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Geoinformatics PhD student Meng Zhou 1st Place in Oral Presentation at AMS

Meng Zhou presenting at an earlier in-person poster session

PhD student Meng Zhou -- Interdisciplinary Graduate Program in Informatics (IGPI) | Geoinformatics -- advised by Jun Wang was selected as a First Place Winner 
     in the Oral Presentation Category of the Joint Conference [11R2O and 17OESS] Student Competition
     at the 2021 American Meteorological Society (AMS) 101st Annual Meeting (Virtual).

The winning presentation’s title was "Retrieval of Nighttime Aerosol Optical Depth Using Moonlight Measurement of VIIRS DNB"

Zhou is a member of Iowa's Atmospheric and Environmental Research Lab, lead by Wang.


Abstract

Atmospheric aerosols play a critical role in Earth's environment, climate change, and public health. Satellite remote sensing of aerosols is the only way for providing the daily global aerosol information and has received continuous attention and development during the past few decades. While various algorithms exist to retrieve daytime Aerosol Optical Depth (AOD) from satellite observations, there are no operational algorithms currently in existence to conduct nighttime AOD retrievals daily and globally. By measuring visible light at night from space, the Day/Night Band (DNB) of the Visible Infrared Imaging Radiometer Suite (VIIRS) onboard respectively on the Suomi National Polar-orbiting Partnership (Suomi NPP) and National Oceanic and Atmospheric Administration 20 (NOAA-20) satellites provides the research and operational communities the capability to explore nighttime aerosol properties and thus to monitor surface air quality. Using moonlight measured by VIIRS DNB, this study retrieves the nighttime AOD for rural regions. The radiative transfer calculation of this study is done by the UNified and Linearized Radiative Transfer Model (UNL-RTM) with newly developed capabilities for nighttime scenarios. Clouds are screened out by utilizing the observation from the Moderate Resolution Bands and DNB. Rural and city pixels are classified based on a pre-calculated city light database. Fire pixels are identified by a refined fire detection algorithm which take advantage of the nighttime visible light to detect active fire. The surface spectral reflectance for DNB ranging from 400 to 900 nm is estimated by a random forest which is trained using the surface spectral reflectance from the United States Geological Survey and from the Advanced Spaceborne Thermal Emission Reflection Radiometer spectral library. A Gaussian process neural work is trained using the radiative transfer calculation done by the UNL-VRTM to accelerate the convolution of the look-up table and the retrieval process. We apply the algorithm to the fire season of 2017 and the FIREX-AQ Campaign 2019. DNB AOD shows good agreements with AOD measured by AERONET and CALIOP.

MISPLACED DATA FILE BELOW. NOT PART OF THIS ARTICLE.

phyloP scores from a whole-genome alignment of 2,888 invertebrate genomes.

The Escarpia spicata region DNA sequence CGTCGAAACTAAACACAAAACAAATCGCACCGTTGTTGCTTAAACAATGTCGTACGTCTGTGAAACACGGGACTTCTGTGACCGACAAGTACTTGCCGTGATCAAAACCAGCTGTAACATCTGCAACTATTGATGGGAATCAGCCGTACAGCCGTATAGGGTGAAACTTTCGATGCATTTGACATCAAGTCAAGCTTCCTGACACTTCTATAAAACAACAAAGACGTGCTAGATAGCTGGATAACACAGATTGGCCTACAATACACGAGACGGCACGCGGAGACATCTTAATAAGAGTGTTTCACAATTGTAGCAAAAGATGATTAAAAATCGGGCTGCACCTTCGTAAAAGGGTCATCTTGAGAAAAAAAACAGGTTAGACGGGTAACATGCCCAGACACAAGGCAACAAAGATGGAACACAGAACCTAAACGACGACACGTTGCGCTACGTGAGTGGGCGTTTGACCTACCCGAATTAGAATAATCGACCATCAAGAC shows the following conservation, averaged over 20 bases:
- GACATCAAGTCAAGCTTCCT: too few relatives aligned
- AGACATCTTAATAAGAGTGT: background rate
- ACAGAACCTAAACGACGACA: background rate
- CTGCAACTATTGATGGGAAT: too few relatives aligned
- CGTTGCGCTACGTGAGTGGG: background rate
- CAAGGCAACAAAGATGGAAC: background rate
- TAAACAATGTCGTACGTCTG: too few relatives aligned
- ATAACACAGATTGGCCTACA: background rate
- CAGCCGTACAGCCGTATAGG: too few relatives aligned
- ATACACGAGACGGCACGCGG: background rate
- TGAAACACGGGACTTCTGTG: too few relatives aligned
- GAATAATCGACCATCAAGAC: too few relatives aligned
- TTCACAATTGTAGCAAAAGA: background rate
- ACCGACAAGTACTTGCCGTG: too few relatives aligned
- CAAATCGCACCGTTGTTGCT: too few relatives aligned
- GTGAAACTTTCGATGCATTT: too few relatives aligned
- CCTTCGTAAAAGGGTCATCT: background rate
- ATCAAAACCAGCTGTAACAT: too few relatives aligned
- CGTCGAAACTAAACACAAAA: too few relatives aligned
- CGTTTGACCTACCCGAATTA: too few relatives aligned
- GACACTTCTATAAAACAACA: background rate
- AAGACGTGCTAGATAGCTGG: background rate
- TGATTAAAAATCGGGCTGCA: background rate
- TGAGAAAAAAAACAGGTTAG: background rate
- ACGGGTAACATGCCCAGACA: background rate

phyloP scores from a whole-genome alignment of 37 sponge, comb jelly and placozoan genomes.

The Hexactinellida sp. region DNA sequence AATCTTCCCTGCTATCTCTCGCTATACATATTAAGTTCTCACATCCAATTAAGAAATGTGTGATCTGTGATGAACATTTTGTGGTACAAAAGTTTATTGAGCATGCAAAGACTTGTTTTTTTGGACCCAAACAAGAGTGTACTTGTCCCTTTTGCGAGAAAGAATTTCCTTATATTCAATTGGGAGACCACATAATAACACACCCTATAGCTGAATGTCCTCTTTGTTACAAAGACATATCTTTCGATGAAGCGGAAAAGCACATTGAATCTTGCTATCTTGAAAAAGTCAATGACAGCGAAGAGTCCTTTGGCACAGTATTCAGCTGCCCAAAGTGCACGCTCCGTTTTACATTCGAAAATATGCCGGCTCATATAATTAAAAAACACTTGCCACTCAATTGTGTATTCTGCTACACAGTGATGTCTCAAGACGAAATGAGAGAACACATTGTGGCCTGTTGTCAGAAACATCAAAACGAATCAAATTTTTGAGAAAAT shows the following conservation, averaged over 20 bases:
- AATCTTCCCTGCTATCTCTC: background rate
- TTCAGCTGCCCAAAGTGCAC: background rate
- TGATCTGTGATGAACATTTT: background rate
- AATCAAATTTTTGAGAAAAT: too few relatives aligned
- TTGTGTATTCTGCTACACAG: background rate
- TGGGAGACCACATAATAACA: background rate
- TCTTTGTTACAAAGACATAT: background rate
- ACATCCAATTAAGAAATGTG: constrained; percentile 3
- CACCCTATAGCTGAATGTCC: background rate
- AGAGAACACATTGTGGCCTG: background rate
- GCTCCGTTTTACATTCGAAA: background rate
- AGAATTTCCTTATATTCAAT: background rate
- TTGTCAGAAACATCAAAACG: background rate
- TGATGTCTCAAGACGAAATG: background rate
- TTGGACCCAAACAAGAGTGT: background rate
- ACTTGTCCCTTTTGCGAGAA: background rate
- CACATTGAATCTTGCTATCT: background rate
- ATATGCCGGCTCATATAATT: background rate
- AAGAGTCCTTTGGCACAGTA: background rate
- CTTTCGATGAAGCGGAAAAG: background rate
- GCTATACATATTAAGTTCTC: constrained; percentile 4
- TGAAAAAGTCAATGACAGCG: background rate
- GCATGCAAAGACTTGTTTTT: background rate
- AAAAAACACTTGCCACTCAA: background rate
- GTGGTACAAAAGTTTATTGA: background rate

Authors

  • Meng Zhou
    • Atmospheric and Environmental Research Laboratory
  • Jun Wang
    • Univ. of Iowa
  • Xi Chen
    • Univ. of Iowa